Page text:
A quick primer on the Creator Economy

Author s
Rahul Mathur
@ rahulmathur2501

Li Jin of Atelier Ventures defines the creator economy as “New digital platforms (that) enable people to earn a livelihood in a way that highlights their individuality”.

The gig economy was the starting point here. It offered commoditised jobs requiring limited creativity and providing one-dimensional work, like driving a cab or doing deliveries. Workers could make money by providing the service. Getting new customers was the job of the platform (like Uber).

In the early 2010's, startups like Patreon and Gumroad enabled artists and online creators to go directly to their fans and earn money from them, kickstarting the modern day "creator economy".

Since then, many platforms have come up that enable independent creators to monetise their skills. Teachers can now host virtual live sessions and offer paid-courses using platforms like Teachable. Writers can start a paid newsletter using Substack.

There are two major advantages the creator economy holds over the gig economy:

  1. Leverage : Creative work has more leverage than commoditised services. For example, a teacher offering a paid course only needs to record their content once to sell it to multiple students. But an Uber driver needs to do more rides to earn more money.
  2. Individuality : as a feature: Creators succeed by creating great content which more people will pay for. Great content is a function of their individual personality, skills and authenticity. In contrast, gig-economy workers provide a commoditised service which is not specific or unique to them.

While more empowered today than ever before, creators are still at the mercy of social media platforms and their algorithms. These platforms own their content's distribution. Policies around algorithms are not always clear or consistent. Any change impacts the performance of content and the lives and income of creators. This power dynamic now seems to be changing.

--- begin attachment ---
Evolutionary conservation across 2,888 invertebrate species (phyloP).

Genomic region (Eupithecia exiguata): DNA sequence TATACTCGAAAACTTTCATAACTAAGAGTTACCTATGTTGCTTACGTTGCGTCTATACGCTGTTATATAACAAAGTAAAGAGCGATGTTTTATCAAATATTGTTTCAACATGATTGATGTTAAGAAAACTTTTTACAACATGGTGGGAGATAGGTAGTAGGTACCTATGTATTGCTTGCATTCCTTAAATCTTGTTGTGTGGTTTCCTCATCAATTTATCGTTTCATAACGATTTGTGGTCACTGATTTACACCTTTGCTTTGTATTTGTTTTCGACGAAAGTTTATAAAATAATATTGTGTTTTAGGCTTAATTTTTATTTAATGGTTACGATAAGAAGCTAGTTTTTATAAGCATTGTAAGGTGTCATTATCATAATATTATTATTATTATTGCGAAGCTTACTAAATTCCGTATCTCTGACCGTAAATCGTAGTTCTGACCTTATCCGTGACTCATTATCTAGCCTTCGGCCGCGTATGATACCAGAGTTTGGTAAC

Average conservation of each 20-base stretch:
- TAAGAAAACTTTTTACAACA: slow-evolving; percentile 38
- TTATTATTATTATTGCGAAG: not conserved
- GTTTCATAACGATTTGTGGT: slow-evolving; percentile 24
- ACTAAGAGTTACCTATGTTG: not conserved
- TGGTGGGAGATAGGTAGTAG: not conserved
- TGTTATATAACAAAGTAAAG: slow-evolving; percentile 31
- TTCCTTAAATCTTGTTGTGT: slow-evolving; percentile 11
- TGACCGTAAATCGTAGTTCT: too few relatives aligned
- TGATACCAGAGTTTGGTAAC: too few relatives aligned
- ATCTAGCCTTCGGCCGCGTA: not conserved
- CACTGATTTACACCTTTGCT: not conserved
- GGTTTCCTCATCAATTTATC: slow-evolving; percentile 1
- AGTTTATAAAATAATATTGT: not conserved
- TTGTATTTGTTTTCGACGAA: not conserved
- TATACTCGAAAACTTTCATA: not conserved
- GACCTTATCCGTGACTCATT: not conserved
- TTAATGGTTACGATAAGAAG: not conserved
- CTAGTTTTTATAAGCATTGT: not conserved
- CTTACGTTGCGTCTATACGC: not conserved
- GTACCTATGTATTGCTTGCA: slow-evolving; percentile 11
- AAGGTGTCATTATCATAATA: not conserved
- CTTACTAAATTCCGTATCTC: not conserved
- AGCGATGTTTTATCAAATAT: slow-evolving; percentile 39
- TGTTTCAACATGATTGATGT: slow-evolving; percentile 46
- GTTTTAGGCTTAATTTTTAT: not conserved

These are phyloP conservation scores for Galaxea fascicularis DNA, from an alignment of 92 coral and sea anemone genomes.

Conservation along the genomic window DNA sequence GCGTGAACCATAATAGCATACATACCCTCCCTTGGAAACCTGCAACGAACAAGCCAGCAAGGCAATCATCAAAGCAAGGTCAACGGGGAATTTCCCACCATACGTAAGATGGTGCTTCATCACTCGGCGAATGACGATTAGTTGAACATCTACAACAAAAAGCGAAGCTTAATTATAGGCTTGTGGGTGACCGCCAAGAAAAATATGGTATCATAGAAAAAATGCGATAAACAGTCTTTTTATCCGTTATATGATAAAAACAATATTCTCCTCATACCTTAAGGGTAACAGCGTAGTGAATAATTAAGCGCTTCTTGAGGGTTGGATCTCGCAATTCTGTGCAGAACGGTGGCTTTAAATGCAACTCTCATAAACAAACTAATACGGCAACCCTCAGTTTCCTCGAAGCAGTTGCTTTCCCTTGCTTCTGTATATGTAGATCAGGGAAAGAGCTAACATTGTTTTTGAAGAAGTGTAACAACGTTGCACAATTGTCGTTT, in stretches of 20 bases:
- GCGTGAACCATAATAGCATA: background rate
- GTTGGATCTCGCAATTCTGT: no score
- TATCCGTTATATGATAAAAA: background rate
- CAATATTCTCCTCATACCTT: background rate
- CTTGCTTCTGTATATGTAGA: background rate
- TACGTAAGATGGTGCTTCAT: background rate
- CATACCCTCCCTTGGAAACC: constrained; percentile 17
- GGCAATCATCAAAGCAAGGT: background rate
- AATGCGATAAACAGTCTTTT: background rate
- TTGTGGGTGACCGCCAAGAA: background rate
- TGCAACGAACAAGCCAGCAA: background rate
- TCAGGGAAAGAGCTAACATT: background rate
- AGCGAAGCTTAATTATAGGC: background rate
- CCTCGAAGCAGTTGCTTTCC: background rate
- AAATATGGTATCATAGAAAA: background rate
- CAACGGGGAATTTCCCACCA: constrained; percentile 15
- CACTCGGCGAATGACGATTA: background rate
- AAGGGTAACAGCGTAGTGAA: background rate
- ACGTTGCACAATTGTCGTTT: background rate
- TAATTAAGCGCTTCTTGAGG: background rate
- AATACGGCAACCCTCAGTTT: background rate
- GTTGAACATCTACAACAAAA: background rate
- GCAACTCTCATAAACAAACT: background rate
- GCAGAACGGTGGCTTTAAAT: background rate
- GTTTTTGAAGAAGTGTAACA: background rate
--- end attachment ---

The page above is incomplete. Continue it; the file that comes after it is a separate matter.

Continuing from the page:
TikTok's algorithm makes it easier for newer creators to amass large followings quickly, while Instagram and Facebook promote existing creators with large followings. The emergence of Patreon and Gumroad provided creators an alternative source of income, incentivising them to focus more on those platforms. Sensing their grip on creators loosening, the social media platforms responded.

Creators on Instagram can now charge a subscription fee for exclusive content. Similarly, Twitter allows followers to 'super-follow' their favourite creators. Following Tik-Tok's lead, billion-dollar funds have been set up by these platforms to ensure successful creators get paid. Times seem to be changing.

It's still early days for the creator economy. How it plays out in different geographies remains to be seen. Lower disposable incomes and high price sensitivity may limit the success of direct monetisation models like Patreon. Entrepreneurs and creators, who twist and turn to find different ways to make money, will lead the way here.

Irrespective of what happens, the societal impact is significant and visible. We’re seeing this as new careers emerge (Podcaster, Gamer, Youtuber, etc.) and the meaning of 'work' changes.

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